Why does my cat never like to be picked up?

Pets Asked by Carol1952 on May 7, 2021

I have a 2 year old neutered male house cat. Had him since he was 10 weeks old.

He has never liked being picked up – no matter how gently we do it. He does not like being petted very often either, and if you do, after 2-3 times, he bites you very hard.

I scold him but never hit him when he does that, just leave him alone. He almost never will sit on my lap.

He does follow me around the house a lot. He gets toys, treats, very good soft and dry food, fresh cold water daily.

He never lets me hold him for more than a minute, except when he is at the vets, and I’m sure that is because he is terrified!

I love him, talk to him, and my husband and I play with him with his toys. We have never let him outdoors. I was thinking if we did occasionally would he be less aggressive and happier? But we live in the country and scared he could get hurt, etc.

3 Answers

Try to determine whether the cat is in pain.

Sometimes it's the case that petting is aggravating some sort of unseen medical condition, causing them pain, and so their response is to lash out at the person petting them. Usually pain is specific to some area, and so very cautiously trying to pet him in various areas can tell you if maybe the cause is pain. If the cat very obviously hates it when you touch him in some particular area, you should take him to a vet to have this checked out. A common cause of this sort of problem is arthritis, which even young cats can have.

Keep in mind, not all cats like being handled.

If medical conditions have been ruled out, then it's simply just a case of some cats are less receptive to being handled than others. Your cat clearly is still trying to socialize with you, since he's following you around the house. He just might not be the type that likes being touched too much, and if such is the case, he's never going to be a cuddly cat. But you may have some success with slowly acclimating him to more handling:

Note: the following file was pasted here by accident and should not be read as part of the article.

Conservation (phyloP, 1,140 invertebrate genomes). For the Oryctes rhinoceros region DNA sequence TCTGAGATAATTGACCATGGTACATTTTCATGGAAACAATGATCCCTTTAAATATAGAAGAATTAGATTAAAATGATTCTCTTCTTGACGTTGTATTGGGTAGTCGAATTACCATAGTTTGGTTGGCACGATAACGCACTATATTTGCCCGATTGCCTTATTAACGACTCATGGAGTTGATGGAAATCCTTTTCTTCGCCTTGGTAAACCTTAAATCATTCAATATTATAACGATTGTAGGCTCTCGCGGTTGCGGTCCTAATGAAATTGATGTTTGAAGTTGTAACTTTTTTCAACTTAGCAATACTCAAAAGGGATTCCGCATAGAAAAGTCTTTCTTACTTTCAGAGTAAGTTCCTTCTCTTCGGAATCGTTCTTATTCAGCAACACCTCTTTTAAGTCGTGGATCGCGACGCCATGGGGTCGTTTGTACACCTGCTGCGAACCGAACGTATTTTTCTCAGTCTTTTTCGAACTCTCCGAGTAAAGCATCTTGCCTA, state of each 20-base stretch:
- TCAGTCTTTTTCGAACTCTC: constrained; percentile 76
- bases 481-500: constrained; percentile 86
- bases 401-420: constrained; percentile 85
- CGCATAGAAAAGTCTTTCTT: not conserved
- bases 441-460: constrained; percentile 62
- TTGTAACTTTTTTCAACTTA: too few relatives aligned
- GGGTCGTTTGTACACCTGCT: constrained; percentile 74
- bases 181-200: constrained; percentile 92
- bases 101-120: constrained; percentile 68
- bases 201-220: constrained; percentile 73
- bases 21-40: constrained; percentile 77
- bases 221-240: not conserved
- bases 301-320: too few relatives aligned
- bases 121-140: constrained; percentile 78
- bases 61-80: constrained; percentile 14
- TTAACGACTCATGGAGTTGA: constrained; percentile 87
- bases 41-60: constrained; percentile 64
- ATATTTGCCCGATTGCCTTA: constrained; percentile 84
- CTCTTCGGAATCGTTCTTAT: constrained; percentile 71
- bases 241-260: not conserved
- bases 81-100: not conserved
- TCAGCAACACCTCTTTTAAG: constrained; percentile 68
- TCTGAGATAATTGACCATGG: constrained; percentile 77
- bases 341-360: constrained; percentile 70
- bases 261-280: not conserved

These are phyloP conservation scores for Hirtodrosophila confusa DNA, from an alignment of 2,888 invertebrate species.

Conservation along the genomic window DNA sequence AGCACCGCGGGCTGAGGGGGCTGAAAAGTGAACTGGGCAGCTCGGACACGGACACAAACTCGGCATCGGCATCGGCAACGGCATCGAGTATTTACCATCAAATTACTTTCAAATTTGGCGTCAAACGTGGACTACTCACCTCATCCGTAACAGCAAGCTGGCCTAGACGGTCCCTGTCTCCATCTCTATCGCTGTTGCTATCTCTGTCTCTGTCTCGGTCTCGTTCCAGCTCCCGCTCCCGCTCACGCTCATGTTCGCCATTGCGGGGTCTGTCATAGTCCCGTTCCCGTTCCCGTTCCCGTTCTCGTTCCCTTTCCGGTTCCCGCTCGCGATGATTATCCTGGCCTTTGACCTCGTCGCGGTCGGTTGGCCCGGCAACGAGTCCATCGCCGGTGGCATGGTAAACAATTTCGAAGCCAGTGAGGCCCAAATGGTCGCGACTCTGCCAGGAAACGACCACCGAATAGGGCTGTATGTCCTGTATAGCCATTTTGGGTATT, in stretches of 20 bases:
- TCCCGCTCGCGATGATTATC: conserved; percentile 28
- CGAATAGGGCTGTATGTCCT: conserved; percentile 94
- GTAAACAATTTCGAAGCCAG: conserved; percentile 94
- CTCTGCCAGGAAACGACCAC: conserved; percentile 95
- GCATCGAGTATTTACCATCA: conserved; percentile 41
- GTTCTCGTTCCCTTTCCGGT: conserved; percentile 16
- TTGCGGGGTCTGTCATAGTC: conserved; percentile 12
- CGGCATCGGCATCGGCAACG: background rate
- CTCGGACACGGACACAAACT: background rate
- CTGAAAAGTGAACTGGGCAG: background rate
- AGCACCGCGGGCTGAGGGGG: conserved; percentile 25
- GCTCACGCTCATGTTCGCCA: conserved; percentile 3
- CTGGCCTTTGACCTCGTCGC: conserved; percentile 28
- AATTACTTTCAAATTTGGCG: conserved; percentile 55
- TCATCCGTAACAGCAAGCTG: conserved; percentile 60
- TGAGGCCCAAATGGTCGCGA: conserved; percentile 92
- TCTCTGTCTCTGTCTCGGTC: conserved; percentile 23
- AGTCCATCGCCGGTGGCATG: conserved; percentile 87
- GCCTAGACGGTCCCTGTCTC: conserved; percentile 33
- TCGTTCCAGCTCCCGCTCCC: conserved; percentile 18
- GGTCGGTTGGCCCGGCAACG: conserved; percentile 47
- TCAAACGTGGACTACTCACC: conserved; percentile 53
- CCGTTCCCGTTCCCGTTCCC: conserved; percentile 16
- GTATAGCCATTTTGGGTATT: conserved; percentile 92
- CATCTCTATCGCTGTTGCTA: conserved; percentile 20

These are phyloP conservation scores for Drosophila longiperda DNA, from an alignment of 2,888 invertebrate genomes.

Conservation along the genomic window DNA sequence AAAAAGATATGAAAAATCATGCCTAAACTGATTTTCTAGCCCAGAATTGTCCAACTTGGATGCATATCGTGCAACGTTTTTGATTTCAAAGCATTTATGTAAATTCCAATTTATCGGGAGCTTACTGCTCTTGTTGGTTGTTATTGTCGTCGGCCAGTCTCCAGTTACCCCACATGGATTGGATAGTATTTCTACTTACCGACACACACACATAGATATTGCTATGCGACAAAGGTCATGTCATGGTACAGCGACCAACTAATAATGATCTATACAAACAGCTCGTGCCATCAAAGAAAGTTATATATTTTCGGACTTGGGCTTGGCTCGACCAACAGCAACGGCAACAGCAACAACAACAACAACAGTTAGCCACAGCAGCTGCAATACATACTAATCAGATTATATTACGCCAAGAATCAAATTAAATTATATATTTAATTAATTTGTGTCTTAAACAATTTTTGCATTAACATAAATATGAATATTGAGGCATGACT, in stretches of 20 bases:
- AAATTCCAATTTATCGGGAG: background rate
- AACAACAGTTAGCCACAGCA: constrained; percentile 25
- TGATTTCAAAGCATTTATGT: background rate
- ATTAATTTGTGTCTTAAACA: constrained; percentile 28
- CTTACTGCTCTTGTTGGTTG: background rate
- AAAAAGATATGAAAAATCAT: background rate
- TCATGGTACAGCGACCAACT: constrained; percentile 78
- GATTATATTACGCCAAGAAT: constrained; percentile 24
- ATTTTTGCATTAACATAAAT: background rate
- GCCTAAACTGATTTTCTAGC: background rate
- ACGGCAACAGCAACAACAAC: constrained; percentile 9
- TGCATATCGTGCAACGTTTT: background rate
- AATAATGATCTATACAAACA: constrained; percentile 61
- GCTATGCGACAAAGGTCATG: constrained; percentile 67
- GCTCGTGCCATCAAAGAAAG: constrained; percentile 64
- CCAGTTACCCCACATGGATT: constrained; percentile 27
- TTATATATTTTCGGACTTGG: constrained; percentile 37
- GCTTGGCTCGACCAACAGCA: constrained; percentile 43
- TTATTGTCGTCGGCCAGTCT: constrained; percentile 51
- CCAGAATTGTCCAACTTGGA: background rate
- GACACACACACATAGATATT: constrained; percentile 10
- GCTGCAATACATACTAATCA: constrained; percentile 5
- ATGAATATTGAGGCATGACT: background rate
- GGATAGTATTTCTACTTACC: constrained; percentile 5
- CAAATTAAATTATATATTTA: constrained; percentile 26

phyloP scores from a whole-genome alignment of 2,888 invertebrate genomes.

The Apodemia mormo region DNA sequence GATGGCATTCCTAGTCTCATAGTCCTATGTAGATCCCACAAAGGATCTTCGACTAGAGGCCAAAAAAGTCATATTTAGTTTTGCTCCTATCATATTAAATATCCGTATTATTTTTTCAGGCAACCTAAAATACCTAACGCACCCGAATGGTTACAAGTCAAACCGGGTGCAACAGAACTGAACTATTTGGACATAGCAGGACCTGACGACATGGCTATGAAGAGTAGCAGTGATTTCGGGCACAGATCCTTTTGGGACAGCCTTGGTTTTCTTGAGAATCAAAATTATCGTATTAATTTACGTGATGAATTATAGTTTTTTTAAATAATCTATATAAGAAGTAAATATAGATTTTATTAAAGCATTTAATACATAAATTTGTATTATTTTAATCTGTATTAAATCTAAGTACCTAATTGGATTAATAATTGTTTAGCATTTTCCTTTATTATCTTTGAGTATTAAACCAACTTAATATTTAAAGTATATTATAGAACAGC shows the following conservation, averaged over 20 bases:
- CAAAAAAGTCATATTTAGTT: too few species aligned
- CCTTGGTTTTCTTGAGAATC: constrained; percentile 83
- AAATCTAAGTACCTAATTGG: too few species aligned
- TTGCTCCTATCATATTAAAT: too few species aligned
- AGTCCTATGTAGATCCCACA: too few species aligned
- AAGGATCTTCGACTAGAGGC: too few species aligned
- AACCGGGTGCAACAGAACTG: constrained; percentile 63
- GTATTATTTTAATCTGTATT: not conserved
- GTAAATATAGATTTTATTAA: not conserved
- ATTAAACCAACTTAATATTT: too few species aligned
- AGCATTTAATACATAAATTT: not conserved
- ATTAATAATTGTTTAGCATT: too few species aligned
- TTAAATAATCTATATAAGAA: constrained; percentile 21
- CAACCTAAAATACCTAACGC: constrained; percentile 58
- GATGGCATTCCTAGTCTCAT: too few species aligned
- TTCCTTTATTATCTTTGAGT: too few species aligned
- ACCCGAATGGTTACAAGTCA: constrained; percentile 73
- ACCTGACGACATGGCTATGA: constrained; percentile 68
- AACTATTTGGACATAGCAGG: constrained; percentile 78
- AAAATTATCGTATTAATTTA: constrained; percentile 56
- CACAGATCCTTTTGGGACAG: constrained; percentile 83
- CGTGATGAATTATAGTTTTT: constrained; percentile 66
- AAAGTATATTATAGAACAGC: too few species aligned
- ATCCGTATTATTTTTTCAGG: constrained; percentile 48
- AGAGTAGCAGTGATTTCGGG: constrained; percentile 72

• Start small. If your cat really only accepts one or two pets, then start off with just doing that, maybe once or twice a day.

  • Reward him. Every time you have an interaction, give your cat a treat.

  • Go slow. Keep this up for maybe a week, and then maybe it's time to very slightly increase the interaction, say one additional pet.

  • Keep an eye on his response, and let that be your guide. If you notice your cat shows any signs of stress or tenseness, cut your session short. Signs include ears even slightly laid back, twitching skin, or the tail twitching more intensely than before. If your cat actually attempts to bite or scratch, then in the next session, take it back down a notch or two.

  • Do not reprimand him for biting or clawing. In this case, your cat is not biting or clawing in order to misbehave, but because he doesn't like what you're doing, and he feels he has no other way to tell you to stop. Therefore trying to reprimand him is both ineffective and counterproductive. You want to make him enjoy or at least accept being handled, rather than seeing it as a bad thing.

  • Be happy for the progress you make, and accept him for the cat he is. As I said, your cat is surely never going to be a cuddle bug, but you can still have a rewarding relationship with him, and not force him to do more than he's happy doing.